Genes & Cancer

Prophylactic cranial irradiation reduces the incidence of brain metastasis in a mouse model of metastatic, HER2-positive breast cancer

Daniel L. Smith1,3, Bisrat G. Debeb1,3, Parmeswaran Diagaradjane1, Richard Larson1,3, Swaminathan Kumar1,3,4, Jing Ning2, Lara Lacerda1,3, Li Li1,3, and Wendy A. Woodward1,3

1 Department of Radiation Oncology, University of Texas MD Anderson Cancer Center, Houston, TX, USA
2 Department of Biostatistics, University of Texas MD Anderson Cancer Center, Houston, TX, USA
3 Morgan Welch Inflammatory Breast Cancer Research Program and Clinic, University of Texas MD Anderson Cancer Center, Houston, TX, USA
4 The University of Texas MD Anderson Cancer Center, UTHealth Graduate School of Biomedical Sciences, Houston, TX, USA

Correspondence to: Wendy A. Woodward, email: wwoodward@mdanderson.org

Keywords: prophylactic cranial irradiation; brain metastasis; breast cancer

Received: November 11, 2020

Accepted: January 21, 2021

Published: March 13, 2021

Copyright: © 2021 Smith et al. This is an open-access article distributed under the terms of the Creative Commons Attribution License (CC BY 3.0), which permits unrestricted use, distribution, and reproduction in any medium, provided the original author and source are credited.

ABSTRACT

Prophylactic cranial irradiation (PCI) can reduce the incidence of brain metastasis and improve overall survival in some patients with acute lymphoblastic leukemia or small-cell lung cancer. We examined the potential effects of PCI in a mouse model of breast cancer brain metastasis. The HER2+ inflammatory breast cancer cell line MDA-IBC3 was labeled with green fluorescent protein and injected via tail-vein into female SCID/Beige mice. Mice were then given 0 Gy or 4 Gy of whole-brain irradiation 2 days before tumor-cell injection or 5 days, 3 weeks, or 6 weeks after tumor-cell injection. Mice were sacrificed 4-weeks or 8-weeks after injection and brain tissues were examined for metastasis by fluorescent stereomicroscopy. In the unirradiated control group, brain metastases were present in 77% of mice at 4 weeks and in 90% of mice at 8 weeks; by comparison, rates for the group given PCI at 5 days after tumor-cell injection were 20% at 4 weeks (p=0.01) and 30% at 8 weeks (p=0.02). The PCI group also had fewer brain metastases per mouse at 4 weeks (p=0.03) and 8 weeks (p=0.006) versus the unirradiated control as well as a lower metastatic burden (p=0.01). Irradiation given either before tumor-cell injection or 3-6 weeks afterward had no significant effect on brain metastases compared to the unirradiated control. These results underscore the importance of timing for irradiating subclinical disease. Clinical whole brain strategies to target subclinical brain disease as safely as possible may warrant further study.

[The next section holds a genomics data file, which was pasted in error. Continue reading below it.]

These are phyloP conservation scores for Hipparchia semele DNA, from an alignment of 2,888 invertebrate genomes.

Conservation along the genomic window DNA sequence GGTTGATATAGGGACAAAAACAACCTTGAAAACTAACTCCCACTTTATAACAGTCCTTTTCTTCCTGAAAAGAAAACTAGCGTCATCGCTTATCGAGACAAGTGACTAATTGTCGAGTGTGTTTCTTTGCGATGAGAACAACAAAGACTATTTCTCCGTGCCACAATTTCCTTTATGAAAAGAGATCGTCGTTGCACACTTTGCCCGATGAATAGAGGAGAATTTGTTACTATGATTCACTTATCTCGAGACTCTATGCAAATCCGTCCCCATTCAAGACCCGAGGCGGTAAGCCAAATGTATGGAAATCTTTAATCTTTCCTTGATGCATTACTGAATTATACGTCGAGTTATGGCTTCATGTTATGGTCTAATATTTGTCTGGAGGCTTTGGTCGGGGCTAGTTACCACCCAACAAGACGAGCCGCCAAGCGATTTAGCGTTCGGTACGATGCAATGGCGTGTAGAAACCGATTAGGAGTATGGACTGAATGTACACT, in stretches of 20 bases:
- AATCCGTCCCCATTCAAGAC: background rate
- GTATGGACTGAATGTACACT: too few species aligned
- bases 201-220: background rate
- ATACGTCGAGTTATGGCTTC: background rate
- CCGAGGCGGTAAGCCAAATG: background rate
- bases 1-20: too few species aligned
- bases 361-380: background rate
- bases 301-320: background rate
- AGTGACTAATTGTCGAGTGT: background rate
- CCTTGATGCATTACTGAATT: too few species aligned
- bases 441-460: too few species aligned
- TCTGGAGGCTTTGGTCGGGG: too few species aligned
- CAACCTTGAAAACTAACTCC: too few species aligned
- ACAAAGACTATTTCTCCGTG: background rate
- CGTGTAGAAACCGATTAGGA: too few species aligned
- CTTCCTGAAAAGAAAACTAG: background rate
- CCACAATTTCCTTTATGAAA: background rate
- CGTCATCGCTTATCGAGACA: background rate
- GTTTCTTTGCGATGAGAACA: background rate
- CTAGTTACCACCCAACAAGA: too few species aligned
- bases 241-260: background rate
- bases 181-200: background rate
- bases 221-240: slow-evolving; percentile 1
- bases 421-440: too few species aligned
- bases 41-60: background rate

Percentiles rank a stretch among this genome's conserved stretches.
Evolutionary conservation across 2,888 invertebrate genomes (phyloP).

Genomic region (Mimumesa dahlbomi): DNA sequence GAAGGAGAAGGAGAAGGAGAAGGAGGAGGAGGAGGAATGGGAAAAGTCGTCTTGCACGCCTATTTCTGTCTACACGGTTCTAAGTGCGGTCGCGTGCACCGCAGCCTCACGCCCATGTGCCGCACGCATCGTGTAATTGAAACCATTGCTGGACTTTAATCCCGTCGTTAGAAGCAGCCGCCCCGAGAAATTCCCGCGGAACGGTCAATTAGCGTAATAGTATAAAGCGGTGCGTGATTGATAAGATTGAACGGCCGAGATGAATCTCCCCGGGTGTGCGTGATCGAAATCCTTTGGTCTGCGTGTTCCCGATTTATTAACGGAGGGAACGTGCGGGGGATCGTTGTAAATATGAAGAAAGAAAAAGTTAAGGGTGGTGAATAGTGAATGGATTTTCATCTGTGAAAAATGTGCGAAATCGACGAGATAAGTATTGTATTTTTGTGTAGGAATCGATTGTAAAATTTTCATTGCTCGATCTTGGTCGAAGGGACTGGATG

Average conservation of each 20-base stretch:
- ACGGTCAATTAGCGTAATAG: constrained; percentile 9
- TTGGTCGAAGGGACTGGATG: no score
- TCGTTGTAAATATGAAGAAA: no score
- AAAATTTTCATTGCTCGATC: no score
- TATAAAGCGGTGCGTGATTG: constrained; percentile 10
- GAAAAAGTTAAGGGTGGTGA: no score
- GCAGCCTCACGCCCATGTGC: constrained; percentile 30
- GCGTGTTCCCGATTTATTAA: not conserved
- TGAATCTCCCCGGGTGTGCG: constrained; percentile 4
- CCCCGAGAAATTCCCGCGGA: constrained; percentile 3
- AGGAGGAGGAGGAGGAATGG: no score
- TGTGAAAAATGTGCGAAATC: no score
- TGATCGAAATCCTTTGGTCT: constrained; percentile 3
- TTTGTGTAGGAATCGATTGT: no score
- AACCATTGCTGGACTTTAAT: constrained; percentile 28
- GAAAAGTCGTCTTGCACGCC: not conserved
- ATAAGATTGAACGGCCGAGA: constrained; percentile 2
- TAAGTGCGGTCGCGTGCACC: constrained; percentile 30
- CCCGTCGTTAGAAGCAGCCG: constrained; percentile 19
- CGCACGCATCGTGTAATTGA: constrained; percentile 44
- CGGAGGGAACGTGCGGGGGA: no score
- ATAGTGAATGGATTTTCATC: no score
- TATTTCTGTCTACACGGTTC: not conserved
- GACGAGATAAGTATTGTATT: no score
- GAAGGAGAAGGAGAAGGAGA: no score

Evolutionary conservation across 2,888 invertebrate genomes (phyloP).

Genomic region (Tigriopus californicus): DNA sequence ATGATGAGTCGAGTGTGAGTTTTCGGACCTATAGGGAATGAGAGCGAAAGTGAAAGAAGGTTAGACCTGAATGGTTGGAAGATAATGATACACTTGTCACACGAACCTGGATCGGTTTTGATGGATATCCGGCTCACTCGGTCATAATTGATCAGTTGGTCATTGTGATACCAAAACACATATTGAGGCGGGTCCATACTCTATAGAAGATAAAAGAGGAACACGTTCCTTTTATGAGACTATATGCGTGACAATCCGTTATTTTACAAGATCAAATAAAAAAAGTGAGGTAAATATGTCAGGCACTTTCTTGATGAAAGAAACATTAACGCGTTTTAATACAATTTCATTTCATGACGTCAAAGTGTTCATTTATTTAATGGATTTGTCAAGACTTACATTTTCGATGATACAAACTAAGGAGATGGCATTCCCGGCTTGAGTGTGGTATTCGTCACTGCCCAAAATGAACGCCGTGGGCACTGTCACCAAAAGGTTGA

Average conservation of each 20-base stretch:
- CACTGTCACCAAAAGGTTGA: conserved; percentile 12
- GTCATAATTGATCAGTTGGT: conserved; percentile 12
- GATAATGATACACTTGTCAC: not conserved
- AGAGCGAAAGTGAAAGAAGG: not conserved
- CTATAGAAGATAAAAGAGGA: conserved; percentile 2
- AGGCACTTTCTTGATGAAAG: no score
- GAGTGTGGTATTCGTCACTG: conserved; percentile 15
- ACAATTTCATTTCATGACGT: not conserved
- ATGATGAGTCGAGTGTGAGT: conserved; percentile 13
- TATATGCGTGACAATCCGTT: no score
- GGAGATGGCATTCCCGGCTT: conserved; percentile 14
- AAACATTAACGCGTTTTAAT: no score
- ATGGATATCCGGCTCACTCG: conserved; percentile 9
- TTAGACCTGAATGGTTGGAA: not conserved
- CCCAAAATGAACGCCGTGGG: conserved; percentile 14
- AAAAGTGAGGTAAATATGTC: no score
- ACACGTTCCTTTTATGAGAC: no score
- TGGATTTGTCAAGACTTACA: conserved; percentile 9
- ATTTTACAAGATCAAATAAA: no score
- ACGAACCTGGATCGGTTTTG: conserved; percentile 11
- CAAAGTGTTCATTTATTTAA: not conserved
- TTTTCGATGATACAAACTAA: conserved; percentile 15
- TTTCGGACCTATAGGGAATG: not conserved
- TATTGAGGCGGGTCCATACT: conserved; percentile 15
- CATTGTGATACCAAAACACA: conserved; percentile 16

INTRODUCTION

Breast cancer brain metastasis is a significant clinical problem. Despite improvements in multimodal therapy, only 20-30% of patients with breast cancer will survive for longer than one year after the diagnosis of brain metastasis. Moreover, as the population ages and methods for extracranial disease control continue to improve, the number of patients with breast cancer who will develop and die from brain metastases continues to rise [1, 2].